But the Labour Party is more embarrassed by far. The party is terrified of walking back into the 1970s. Or of appearing to do so. Even comparatively sane economic commentators, not attached to this party or to any of them, emerged from their studies to pronounce a curse on nationalisation. The very word is like a knell.
The phrase "public ownership" is little better. "Public-private partnership" is an improvement. It marks a change, not cosmetic entirely, but substantive as well. For while the public took the risk, the private element took the profits. There was an illustration of this in the now aborted scheme for the improvement of London Underground. Mr Brown, as Chancellor, insisted on this arrangement as a matter of New Labour dogma. Talk about Socialist dogma! New Labour dogmatists are much fiercer and more intense in their preoccupations.
Mr Brown, assisted by Mr Alistair Darling, tried much the same wheeze with Northern Rock. Sir Richard Branson and other potential saviours were initiallly having none of it. Instead, the taxpayer and the entrepreneur are likely go half-and-half.
The 1970s have had a bad press. They had a bad press even when they were going on. It is not for me to sit in judgement on decades. It is merely that all kinds of subjects are revisiting Mr Brown. The 1960s had a better press, but many of the political preoccupations are the same. The entire political class was obsessed by the position of sterling as a reserve currency and, most of all, by the balance of payments. When did you last hear a speech on the balance of payments?
In the next decade, the system of fixed exchange rates collapsed, the price of oil trebled (or, in some accounts, quadrupled) and we had to go to the International Monetary Fund for a loan. The accompanying theme was the need for an incomes policy. This was tied to the "defeat of inflation", though sporadic attempts were made to justify it on grounds of equality or social justice.
Incomes policies came and went under Harold Wilson, Edward Heath and James Callaghan, sometimes enforced by law, and other times by different means. The only prime minister who did not have an incomes policy was Heath in his first years, though that did not prevent him from introducing the most stringent laws later on. Wilson tried a "solemn and binding" agreement, which proved ineffective. Callaghan brought about the unrest of 1978-1979 by trying to enforce a limit of 5 per cent, which was considered to be unduly strict.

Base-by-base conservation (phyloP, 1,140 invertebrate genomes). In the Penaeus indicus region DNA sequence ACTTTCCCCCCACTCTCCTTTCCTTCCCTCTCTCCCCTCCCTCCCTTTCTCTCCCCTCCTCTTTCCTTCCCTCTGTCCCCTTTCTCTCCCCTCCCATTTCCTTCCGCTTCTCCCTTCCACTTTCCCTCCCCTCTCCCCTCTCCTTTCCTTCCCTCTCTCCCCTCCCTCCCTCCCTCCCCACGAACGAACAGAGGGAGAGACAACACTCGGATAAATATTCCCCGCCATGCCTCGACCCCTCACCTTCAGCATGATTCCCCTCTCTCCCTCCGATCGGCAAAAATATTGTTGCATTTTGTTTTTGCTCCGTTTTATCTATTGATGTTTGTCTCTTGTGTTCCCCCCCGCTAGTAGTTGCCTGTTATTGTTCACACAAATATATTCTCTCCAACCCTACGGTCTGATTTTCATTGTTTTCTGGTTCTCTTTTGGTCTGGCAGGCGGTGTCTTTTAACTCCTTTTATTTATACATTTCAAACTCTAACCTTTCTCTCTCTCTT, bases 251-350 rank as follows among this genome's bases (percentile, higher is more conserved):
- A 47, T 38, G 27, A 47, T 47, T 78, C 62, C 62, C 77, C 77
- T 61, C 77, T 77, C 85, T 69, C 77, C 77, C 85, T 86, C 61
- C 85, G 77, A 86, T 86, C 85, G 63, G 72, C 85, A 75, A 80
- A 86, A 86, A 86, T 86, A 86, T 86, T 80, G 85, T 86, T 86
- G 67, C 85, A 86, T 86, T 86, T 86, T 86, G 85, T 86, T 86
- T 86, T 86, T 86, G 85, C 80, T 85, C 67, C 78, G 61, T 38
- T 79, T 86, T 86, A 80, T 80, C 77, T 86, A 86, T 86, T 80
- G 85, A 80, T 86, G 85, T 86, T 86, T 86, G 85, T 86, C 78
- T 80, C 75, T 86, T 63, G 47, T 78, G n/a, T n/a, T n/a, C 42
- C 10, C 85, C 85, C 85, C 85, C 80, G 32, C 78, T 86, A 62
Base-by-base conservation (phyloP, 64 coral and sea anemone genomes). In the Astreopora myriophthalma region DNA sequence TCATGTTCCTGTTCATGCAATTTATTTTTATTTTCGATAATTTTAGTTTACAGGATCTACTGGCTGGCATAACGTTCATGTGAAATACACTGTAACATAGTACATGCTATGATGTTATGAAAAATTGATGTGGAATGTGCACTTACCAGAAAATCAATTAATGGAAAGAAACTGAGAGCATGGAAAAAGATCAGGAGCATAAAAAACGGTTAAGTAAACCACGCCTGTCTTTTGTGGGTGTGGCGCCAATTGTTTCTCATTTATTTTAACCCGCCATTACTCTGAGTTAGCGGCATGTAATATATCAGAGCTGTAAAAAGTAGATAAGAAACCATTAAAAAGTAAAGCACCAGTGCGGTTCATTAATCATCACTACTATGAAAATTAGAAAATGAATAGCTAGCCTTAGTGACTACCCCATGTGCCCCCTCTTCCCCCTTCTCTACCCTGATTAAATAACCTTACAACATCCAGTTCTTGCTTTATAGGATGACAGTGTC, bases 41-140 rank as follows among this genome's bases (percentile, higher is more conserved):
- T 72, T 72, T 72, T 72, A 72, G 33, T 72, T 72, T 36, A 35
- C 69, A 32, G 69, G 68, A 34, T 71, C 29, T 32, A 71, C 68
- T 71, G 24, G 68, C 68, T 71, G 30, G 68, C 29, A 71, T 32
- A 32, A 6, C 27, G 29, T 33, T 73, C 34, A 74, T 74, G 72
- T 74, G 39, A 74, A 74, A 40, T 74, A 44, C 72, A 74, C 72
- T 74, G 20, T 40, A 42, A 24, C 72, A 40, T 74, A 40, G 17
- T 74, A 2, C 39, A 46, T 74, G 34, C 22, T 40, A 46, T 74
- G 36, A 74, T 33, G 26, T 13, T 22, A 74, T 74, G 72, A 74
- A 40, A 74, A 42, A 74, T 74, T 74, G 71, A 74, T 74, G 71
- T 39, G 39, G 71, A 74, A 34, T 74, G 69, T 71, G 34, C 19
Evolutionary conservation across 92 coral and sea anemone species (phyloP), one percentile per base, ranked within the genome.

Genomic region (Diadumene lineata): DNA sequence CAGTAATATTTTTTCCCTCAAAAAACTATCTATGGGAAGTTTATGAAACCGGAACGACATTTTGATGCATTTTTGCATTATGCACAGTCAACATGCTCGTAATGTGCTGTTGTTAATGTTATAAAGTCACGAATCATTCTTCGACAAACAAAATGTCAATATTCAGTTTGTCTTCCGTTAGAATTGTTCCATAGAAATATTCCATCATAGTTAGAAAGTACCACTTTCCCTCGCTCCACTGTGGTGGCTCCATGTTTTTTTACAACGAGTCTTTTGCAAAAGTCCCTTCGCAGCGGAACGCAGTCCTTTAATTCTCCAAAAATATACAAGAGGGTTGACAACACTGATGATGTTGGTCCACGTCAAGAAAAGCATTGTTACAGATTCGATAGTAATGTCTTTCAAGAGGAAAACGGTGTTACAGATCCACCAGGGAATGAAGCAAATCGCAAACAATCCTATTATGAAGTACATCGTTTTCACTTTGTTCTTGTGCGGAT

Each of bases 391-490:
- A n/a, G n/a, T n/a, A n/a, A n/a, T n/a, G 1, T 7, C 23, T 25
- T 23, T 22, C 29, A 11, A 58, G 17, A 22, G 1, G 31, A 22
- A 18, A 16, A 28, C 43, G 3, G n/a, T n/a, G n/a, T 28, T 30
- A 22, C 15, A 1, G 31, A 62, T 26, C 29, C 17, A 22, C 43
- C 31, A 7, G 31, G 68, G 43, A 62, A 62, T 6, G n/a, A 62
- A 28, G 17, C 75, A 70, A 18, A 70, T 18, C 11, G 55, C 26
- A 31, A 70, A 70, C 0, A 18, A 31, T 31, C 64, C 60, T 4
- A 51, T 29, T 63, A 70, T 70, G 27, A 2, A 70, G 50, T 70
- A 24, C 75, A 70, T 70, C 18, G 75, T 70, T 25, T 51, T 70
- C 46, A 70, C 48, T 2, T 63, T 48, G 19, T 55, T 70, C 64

Mr Brown would describe such a concession today as one of profligacy. He would not have allowed a union leader to get away for a moment with such a demand. Now, as then – indeed, for most of the previous period – the justification for wage limitation was to "defeat inflation".
In former periods, however, there was a certain rough-and-ready equality between the private and the public sectors. No minister that I have recently heard advances the view that they simply do not have the money because the Government does not have the cash. An incomes policy, turbulence on the foreign exchanges, nationalisation, or part-nationalisation (however reluctant, whether justified or not): all belong to that darkest of dark ages, the day before yesterday.
Mr Brown does not want to return to the era before Mr Blair. He wants to be seen, rather, as one of the architects and inheritors of the Blair age. The year 2008 may yet cast a shadow over an earlier period of national life.Reuse content